The continuing rise of lifestyle-related diseases and chronic disorders means that we need to take a fresh look at health and healthcare, and to remember that prevention is better than cure. There is no healthy level of smoking, it harms people of all ages. Scientific evidence shows that if you smoke you face much higher risks of death and or illness from many different cancers, heart disease, stroke, atherosclerosis, emphysema and other respiratory diseases, pregnancy complications and many more conditions. Those who smoke are also less physically fit and have more breathing problems.
Get moving. Aim for at least two-and-a-half hours of moderate aerobic exercise, or an hour and 15 minutes of more vigorous physical activity each week. You also should try strength training at least two days a week. Being healthy is not about being skinny or building up your muscles in a gym, then, it’s about feeling fitter – physically, mentally and emotionally.
Since 2000 to 2002, both life expectancy and healthy life expectancy have increased; the population is now living longer and spending more years in good health. Your risk of chronic diseases, such as type 2 diabetes and heart disease, is affected by your weight and also where your body fat is stored. People who carry fat around their waist (apple shaped) could be at increased risk of chronic disease.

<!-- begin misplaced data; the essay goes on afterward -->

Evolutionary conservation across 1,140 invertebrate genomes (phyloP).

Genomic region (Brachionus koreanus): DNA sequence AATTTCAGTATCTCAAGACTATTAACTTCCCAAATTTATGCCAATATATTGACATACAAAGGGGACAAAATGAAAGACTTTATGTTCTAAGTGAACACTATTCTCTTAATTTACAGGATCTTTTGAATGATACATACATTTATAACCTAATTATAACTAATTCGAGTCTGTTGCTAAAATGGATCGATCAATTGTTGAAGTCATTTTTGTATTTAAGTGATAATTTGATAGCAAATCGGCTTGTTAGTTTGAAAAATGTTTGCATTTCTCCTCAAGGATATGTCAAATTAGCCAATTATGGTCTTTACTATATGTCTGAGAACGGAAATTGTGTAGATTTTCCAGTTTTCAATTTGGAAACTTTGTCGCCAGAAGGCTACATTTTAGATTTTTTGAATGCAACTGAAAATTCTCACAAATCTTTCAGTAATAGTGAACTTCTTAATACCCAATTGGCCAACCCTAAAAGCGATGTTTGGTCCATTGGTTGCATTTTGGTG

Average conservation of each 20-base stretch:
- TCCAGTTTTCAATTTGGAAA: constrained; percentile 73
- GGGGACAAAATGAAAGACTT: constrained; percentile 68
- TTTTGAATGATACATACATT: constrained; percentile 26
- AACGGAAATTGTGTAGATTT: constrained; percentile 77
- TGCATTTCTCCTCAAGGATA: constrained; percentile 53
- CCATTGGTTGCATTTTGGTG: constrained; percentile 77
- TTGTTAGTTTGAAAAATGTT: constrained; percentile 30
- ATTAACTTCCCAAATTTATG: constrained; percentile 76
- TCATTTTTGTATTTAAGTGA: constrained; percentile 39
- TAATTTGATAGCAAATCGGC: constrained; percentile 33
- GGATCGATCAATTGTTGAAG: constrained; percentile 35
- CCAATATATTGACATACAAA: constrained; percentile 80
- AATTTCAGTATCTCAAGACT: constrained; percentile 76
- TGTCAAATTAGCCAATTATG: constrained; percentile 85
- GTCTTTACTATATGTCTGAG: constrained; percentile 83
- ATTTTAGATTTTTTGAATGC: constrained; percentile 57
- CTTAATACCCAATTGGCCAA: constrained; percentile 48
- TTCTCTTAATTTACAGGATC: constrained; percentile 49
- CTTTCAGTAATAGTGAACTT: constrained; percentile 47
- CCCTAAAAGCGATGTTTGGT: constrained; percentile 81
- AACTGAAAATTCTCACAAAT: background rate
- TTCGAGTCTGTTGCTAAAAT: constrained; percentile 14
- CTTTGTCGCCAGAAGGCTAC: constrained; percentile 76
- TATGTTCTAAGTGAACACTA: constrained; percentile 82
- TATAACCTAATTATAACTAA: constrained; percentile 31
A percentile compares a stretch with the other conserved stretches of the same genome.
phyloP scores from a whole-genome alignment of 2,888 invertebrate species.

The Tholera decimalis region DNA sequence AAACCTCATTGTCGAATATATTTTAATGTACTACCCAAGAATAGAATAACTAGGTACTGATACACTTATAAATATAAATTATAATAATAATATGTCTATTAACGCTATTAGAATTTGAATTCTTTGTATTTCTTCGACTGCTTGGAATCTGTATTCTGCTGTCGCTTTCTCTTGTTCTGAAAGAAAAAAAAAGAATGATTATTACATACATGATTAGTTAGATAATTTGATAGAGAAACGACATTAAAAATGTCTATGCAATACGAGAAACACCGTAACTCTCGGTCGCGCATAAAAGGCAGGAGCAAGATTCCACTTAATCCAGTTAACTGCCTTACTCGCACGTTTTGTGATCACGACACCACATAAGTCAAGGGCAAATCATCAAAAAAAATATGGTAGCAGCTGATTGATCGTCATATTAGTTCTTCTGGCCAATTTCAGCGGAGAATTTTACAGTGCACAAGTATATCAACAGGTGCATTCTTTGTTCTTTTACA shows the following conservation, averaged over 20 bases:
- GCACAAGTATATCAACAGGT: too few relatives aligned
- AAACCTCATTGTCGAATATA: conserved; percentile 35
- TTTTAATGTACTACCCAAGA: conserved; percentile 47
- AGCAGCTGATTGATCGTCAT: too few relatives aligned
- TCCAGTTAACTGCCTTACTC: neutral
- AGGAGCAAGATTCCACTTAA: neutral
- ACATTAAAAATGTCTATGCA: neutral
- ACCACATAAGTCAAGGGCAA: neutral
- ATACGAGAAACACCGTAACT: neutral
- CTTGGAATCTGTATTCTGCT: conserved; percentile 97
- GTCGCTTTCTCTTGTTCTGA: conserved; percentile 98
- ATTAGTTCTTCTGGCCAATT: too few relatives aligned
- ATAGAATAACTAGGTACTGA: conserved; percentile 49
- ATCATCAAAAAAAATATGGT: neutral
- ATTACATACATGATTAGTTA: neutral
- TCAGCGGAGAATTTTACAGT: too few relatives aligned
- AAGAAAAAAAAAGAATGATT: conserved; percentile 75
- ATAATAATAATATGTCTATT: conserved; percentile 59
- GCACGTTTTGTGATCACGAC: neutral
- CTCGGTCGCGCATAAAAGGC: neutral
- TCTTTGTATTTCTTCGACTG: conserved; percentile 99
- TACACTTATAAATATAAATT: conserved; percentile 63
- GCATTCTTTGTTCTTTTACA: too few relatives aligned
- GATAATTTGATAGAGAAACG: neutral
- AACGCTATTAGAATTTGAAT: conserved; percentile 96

Any loss in health will, nonetheless, have important second order effects. These will include an altered pattern of resource allocation within the health-care system, as well as wider ranging effects on consumption and production throughout the economy. It is important for policy-makers to be aware of the opportunity cost (i.e. the benefits forgone) of doing too little to prevent ill-health, resulting in the use of limited health resources for the diagnosis, treatment, and management of preventable illness and injuries.
Eat small meals. Choose several small meals over huge meals. This evens out your energy distribution. It’s also better for your stomach because it doesn’t over-stretch from digesting a huge volume of food at one go, which can lead to a hiatus hernia In general, eat when you feel hungry, and stop when you’re full (see tip #24). You don’t need to wait until official meal times before you start eating. Listen to your body and what it tells you.